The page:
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Suspicion is a sense of mistrust in which a person doubts a proposition, including those regarding the claims or honesty of others, or believes others to be guilty of some type of wrongdoing or crimes without sure proof. Suspicions of error or evil can often be easily aroused in response to objects, ideas or circumstances that differ from expectations.


  • Quoth Sidrophel, If you suppose,
    Sir Knight, that I am one of those,
    I might suspect, and take th' alarm,
    Your bus'ness is but to inform;
    But if it be, 'tis ne'er the near,
    You have a wrong sow by the ear.
  • Rabid suspicion has nothing in it of skepticism. The suspicious mind believes more than it doubts. It believes in a formidable and ineradicable evil lurking in every person.
    • Eric Hoffer, The Passionate State Of Mind, and Other Aphorisms (1955), Section 184.
  • A person does not incur suspicion unless he has done the thing; and if he has not done it wholly he has done it partly; and if he has not done it partly, he has a mind to do it; and if he has not had a mind to do it, he has seen others doing it and enjoyed
  • Would he were fatter! But I fear him not:
    Yet if my name were liable to fear,
    I do not know the man I should avoid
    So soon as that spare Cassius.
  • Narrator: The tools of conquest do not necessarily come with bombs and explosions and fallout. There are weapons that are simply thoughts, attitudes, be found only in the minds of men. For the record, prejudices can kill...and suspicion can destroy...and a thoughtless, frightened search for a scapegoat has a fallout all of its own -- for the children and the children yet unborn. And the pity of it is...that these things cannot be the Twilight Zone.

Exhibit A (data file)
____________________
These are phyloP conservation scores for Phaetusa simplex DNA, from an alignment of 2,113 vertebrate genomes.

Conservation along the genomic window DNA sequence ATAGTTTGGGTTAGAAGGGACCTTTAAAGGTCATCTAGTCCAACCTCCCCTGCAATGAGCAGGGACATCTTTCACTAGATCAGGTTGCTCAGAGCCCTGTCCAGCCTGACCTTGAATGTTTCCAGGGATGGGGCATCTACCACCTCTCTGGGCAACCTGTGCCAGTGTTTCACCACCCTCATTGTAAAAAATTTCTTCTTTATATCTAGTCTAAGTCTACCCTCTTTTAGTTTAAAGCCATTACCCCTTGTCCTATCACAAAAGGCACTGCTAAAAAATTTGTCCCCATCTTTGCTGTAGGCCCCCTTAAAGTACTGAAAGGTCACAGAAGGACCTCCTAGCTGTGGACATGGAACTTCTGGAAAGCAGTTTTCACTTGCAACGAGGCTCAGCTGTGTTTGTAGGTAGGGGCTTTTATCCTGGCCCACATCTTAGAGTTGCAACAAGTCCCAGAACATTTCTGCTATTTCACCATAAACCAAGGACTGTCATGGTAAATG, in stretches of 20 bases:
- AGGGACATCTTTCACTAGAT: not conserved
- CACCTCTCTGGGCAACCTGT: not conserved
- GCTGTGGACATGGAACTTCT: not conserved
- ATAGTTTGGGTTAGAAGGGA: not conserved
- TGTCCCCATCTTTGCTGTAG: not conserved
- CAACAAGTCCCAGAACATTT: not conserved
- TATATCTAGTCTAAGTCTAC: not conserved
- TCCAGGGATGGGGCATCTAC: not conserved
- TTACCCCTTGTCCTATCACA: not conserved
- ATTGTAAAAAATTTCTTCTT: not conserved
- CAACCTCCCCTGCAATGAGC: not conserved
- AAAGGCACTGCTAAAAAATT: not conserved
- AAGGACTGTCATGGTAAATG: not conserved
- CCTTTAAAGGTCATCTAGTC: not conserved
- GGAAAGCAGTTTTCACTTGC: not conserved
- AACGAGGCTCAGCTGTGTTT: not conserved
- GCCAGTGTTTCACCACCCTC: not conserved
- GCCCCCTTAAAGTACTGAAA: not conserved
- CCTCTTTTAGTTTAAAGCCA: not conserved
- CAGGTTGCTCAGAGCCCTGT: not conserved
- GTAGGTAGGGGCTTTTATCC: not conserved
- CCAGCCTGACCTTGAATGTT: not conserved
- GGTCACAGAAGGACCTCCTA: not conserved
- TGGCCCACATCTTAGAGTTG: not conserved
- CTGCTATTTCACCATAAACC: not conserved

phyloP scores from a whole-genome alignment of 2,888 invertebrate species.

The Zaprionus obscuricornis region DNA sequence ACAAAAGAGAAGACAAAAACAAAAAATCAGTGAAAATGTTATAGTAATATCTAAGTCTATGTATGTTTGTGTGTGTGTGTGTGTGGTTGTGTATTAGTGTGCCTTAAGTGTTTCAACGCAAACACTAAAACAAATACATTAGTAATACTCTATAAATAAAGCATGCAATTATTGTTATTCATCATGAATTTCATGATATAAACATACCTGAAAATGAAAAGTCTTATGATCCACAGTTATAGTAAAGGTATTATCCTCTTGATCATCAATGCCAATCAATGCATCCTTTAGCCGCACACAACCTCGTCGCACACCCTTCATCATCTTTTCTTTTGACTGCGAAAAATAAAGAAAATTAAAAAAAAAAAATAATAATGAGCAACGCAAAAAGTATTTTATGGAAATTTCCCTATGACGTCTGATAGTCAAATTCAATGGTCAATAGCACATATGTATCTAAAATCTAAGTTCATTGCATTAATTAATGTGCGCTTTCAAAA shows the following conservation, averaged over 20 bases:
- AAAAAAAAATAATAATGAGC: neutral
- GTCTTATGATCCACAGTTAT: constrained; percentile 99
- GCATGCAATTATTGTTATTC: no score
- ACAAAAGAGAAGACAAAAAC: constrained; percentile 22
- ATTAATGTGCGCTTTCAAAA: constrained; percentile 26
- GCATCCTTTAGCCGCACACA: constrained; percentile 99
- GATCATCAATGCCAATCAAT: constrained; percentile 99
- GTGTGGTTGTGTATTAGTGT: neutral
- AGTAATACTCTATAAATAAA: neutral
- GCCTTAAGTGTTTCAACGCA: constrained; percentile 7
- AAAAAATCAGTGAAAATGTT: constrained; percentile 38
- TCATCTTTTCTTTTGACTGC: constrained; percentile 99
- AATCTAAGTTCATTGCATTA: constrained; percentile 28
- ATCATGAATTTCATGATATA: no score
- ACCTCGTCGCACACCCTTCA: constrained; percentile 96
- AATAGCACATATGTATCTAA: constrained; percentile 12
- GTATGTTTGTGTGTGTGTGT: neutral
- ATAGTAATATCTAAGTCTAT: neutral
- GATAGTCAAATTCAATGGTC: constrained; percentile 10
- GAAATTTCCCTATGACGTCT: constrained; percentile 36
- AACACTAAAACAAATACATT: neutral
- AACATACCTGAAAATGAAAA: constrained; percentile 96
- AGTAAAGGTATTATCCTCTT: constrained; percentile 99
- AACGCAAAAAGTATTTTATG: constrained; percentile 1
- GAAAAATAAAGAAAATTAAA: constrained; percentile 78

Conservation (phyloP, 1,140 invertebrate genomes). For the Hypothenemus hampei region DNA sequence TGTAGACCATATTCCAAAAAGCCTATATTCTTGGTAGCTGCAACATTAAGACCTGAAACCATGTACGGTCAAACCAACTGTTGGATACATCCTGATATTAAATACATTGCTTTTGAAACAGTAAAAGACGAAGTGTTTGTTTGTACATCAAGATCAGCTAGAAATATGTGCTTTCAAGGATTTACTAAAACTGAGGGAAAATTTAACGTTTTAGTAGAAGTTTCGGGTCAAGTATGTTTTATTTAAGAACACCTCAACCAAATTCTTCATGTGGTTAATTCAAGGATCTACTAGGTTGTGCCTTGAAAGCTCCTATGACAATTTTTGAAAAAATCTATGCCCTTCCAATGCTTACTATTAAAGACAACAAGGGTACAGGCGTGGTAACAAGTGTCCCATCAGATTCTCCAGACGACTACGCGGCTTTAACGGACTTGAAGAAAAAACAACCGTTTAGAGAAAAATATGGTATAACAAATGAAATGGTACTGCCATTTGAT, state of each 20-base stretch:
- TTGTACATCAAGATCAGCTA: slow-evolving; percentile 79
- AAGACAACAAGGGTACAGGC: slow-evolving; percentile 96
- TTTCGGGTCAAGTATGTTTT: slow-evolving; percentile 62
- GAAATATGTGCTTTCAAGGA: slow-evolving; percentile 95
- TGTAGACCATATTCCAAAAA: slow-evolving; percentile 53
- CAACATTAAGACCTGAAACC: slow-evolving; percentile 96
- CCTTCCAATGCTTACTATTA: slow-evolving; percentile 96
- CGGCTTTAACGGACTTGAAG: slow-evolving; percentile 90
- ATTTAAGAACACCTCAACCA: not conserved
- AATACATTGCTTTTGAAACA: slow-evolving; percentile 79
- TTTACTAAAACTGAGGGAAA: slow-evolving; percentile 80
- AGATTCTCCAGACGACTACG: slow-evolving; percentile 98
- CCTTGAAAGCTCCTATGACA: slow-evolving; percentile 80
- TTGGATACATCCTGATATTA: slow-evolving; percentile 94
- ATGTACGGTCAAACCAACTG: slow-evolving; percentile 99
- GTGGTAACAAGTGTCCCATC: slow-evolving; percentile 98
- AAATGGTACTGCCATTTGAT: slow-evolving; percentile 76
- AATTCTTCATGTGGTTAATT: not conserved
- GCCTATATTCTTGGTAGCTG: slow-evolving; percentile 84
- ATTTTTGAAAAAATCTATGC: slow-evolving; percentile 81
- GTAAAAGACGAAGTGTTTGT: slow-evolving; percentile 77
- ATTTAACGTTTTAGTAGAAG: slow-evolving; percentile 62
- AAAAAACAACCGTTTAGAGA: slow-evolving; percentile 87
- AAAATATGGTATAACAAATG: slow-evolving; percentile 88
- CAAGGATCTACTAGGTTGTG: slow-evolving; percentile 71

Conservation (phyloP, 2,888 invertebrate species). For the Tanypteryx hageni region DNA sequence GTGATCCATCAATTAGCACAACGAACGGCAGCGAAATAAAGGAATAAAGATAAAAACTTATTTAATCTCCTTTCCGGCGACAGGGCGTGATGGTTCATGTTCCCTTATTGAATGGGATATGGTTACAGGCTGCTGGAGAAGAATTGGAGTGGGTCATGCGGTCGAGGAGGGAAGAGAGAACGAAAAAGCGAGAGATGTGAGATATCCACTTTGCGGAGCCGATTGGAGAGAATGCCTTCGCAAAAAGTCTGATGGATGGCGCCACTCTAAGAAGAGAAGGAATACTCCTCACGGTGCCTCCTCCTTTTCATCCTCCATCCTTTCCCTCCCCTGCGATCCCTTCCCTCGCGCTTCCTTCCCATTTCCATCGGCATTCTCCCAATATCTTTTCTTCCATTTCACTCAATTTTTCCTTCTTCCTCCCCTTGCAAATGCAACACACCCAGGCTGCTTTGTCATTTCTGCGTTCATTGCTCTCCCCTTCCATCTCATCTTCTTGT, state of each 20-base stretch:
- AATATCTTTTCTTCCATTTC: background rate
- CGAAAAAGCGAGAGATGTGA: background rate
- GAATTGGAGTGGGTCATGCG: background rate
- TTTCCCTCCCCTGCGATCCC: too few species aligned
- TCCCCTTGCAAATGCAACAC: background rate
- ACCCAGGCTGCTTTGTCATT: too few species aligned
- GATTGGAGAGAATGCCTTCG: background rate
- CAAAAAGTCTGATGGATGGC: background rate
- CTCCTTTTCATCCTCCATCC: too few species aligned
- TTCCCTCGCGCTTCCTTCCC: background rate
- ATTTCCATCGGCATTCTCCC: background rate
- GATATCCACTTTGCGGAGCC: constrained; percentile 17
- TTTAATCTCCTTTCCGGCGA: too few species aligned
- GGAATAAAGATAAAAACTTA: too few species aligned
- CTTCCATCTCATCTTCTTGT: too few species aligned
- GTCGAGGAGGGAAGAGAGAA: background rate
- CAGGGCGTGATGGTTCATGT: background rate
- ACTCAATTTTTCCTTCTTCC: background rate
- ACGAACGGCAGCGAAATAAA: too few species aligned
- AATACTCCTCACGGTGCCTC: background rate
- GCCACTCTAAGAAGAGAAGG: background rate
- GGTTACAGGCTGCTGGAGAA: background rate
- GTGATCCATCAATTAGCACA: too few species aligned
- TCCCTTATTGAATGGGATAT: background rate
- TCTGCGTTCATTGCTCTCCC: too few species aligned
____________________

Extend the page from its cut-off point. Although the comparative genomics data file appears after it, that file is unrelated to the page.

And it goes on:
Hoyt's New Cyclopedia Of Practical Quotations

Quotes reported in Hoyt's New Cyclopedia Of Practical Quotations (1922), p. 771-72.
  • Multorum te etiam oculi et aures non sentientem, sicuti adhuc fecerunt, speculabuntur atque custodient.
    • Without your knowledge, the eyes and ears of many will see and watch you, as they have done already.
    • Cicero, Orationes In Catilinam, I, 2.
  • Cautus enim metuit foveam lupus, accipiterque
    Suspectos laqueos, et opertum milvius hamum.
    • The wolf dreads the pitfall, the hawk suspects the snare, and the kite the covered hook.
    • Horace, Epistles, I. 16. 50.
  • Que diable alloit-il faire dans cette galère?
    • What the devil was he doing in this galley?
    • Molière, Fourberies de Scapin, Act II, 11. Cyrano de Bergerac, Pédant Joué, Act II, scene 4.
  • Julius Cæsar divorced his wife Pompeia, but declared at the trial that he knew nothing of what was alleged against her and Clodius. When asked why, in that case, he had divorced her, he replied: "Because I would have the chastity of my wife clear even of suspicion."
  • As to Cæsar, when he was called upon, he gave no testimony against Clodius, nor did he affirm that he was certain of any injury done to his bed. He only said, "He had divorced Pompeia because the wife of Cæsar ought not only to be clear of such a crime, but of the very suspicion of it."
  • Les soupçons importuns
    Sont d'un second hymen les fruits les plus communs.
    • Disagreeable suspicions are usually the fruits of a second marriage.
    • Jean Racine, Phèdre, II. 5.
  • Ad tristem partem strenua est suspicio.
    • The losing side is full of suspicion.
    • Syrus, Maxims.
  • Omnes quibus res sunt minus secundæ magis sunt, nescio quomodo,
    Suspiciosi; ad contumeliam omnia accipiunt magis;
    Propter suam impotentiam se credunt negligi.
    • All persons as they become less prosperous, are the more suspicious. They take everything as an affront; and from their conscious weakness, presume that they are neglected.
    • Terence, Adelphi, IV. 3. 14.
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